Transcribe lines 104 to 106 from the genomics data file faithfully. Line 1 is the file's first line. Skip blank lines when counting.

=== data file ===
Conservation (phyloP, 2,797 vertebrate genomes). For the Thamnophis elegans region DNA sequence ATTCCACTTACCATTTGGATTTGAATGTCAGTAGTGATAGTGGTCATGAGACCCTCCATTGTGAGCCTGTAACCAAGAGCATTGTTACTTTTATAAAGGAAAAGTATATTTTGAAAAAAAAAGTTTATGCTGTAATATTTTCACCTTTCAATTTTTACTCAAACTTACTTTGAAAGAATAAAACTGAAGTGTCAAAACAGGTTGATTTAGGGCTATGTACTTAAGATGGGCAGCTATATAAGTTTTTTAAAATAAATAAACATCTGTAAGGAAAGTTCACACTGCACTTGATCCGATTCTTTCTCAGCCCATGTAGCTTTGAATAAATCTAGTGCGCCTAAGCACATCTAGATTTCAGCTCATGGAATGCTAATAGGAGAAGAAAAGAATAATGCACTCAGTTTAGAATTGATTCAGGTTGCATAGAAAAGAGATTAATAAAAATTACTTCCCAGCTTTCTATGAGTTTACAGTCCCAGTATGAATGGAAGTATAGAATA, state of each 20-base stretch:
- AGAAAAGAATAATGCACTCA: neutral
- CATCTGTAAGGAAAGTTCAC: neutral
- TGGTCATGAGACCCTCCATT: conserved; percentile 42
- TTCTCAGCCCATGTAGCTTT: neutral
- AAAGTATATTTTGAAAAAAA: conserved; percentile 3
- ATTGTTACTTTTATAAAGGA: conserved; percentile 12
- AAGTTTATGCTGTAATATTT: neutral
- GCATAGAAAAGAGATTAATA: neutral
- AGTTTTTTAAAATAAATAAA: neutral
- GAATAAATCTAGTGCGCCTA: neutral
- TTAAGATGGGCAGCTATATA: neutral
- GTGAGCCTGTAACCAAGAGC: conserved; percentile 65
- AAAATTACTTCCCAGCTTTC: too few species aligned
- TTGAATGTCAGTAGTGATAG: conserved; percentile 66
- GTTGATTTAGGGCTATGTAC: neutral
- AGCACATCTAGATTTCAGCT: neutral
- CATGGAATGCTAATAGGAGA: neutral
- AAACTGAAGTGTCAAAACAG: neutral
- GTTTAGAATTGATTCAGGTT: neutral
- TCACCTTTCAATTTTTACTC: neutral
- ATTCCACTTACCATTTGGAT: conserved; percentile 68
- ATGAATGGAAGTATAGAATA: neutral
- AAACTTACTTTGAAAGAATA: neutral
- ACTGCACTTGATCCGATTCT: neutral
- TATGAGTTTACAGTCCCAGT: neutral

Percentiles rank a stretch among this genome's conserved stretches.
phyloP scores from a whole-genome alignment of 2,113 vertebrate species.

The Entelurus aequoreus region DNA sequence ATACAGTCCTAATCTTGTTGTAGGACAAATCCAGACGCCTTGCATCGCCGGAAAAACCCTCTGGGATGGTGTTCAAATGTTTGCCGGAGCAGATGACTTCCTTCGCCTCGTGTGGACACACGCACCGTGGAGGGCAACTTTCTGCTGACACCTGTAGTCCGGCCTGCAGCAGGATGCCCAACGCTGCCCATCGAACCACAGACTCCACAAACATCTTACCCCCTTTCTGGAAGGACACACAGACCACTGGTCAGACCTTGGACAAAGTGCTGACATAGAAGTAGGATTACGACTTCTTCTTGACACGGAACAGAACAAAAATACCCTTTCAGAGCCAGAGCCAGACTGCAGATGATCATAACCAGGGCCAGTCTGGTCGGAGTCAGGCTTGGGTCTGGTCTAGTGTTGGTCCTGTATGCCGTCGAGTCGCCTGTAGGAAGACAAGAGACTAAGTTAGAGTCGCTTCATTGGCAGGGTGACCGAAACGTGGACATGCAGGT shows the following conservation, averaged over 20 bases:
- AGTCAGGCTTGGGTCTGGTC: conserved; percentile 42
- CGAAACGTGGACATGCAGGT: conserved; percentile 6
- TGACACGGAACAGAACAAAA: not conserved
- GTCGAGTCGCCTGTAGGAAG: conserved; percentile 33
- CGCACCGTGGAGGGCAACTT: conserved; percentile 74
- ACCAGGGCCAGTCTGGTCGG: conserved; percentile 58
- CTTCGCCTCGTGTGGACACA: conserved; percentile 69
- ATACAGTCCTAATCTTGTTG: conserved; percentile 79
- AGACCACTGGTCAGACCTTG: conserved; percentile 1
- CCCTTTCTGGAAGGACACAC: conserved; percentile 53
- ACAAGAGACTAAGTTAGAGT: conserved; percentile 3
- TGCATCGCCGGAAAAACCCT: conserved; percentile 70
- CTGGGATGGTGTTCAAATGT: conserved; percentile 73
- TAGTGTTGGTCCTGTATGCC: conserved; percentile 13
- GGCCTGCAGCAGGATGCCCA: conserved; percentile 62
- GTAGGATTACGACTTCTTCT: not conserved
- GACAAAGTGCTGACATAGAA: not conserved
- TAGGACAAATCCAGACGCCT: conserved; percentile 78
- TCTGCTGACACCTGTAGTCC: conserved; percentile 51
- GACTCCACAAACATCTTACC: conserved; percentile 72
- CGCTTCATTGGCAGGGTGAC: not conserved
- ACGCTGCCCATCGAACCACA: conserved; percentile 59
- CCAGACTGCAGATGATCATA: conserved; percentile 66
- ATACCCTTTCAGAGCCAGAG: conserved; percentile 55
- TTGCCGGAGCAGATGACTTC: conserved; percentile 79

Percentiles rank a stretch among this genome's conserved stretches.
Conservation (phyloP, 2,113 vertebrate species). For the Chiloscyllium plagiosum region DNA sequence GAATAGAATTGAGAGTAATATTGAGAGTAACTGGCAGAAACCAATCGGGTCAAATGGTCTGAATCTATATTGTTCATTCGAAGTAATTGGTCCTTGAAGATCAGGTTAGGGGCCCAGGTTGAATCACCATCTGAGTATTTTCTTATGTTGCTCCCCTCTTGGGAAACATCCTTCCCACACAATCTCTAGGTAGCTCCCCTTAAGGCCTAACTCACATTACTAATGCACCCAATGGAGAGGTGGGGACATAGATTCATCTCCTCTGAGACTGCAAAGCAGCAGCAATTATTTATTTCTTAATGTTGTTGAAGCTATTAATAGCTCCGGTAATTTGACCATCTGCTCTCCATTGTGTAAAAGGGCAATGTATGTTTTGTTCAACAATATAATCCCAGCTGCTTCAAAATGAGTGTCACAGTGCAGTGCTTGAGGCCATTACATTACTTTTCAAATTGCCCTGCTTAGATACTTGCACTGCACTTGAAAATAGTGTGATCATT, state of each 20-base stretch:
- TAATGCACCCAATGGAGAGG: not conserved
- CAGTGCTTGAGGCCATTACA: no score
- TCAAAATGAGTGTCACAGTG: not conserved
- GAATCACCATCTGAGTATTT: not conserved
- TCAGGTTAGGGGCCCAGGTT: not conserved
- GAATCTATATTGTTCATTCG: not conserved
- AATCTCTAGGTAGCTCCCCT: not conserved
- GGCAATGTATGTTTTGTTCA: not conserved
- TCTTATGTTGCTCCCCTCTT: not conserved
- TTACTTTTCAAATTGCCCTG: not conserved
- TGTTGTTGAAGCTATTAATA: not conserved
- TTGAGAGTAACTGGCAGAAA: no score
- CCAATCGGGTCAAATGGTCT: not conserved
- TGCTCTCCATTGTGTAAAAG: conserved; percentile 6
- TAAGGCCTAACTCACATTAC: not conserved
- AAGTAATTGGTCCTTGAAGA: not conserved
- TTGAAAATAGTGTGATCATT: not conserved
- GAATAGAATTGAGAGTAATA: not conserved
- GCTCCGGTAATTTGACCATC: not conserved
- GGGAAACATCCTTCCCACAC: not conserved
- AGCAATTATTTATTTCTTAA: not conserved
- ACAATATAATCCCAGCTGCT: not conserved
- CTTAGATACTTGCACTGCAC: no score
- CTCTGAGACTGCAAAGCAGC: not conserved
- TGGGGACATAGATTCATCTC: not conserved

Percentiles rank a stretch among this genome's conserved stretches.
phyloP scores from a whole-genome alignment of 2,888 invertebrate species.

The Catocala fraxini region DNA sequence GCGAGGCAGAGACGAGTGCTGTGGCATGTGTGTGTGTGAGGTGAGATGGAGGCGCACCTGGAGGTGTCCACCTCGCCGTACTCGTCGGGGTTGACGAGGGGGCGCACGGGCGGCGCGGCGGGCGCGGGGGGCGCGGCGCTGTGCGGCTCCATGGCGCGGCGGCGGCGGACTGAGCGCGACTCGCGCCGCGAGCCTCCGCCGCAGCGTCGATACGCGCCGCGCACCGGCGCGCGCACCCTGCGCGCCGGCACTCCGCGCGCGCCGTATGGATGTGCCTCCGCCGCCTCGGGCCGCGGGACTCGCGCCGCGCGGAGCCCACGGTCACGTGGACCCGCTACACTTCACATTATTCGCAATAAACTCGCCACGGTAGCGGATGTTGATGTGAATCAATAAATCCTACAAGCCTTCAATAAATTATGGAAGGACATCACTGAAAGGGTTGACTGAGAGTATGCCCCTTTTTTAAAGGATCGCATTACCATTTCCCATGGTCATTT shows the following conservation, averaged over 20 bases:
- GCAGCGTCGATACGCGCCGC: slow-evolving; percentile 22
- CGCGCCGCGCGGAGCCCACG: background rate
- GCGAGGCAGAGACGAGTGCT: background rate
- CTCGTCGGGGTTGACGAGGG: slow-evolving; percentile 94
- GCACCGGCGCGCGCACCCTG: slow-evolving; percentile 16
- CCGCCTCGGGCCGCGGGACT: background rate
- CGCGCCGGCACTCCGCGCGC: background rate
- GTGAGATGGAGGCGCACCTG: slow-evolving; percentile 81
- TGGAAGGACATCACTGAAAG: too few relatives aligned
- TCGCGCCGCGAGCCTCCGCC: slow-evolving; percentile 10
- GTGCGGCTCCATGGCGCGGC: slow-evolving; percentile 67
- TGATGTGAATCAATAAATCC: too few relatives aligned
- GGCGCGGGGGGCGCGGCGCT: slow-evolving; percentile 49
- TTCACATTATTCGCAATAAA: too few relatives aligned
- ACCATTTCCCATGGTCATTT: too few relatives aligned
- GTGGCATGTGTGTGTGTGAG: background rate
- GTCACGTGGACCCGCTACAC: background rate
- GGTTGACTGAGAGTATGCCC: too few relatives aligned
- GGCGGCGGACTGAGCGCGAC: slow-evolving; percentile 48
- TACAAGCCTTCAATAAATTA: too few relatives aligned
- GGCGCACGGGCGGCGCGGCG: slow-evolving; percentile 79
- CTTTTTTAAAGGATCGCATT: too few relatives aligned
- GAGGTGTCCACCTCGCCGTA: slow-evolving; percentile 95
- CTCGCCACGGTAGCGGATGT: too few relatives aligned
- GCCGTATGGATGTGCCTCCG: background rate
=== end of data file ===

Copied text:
- TACAAGCCTTCAATAAATTA: too few relatives aligned
- GGCGCACGGGCGGCGCGGCG: slow-evolving; percentile 79
- CTTTTTTAAAGGATCGCATT: too few relatives aligned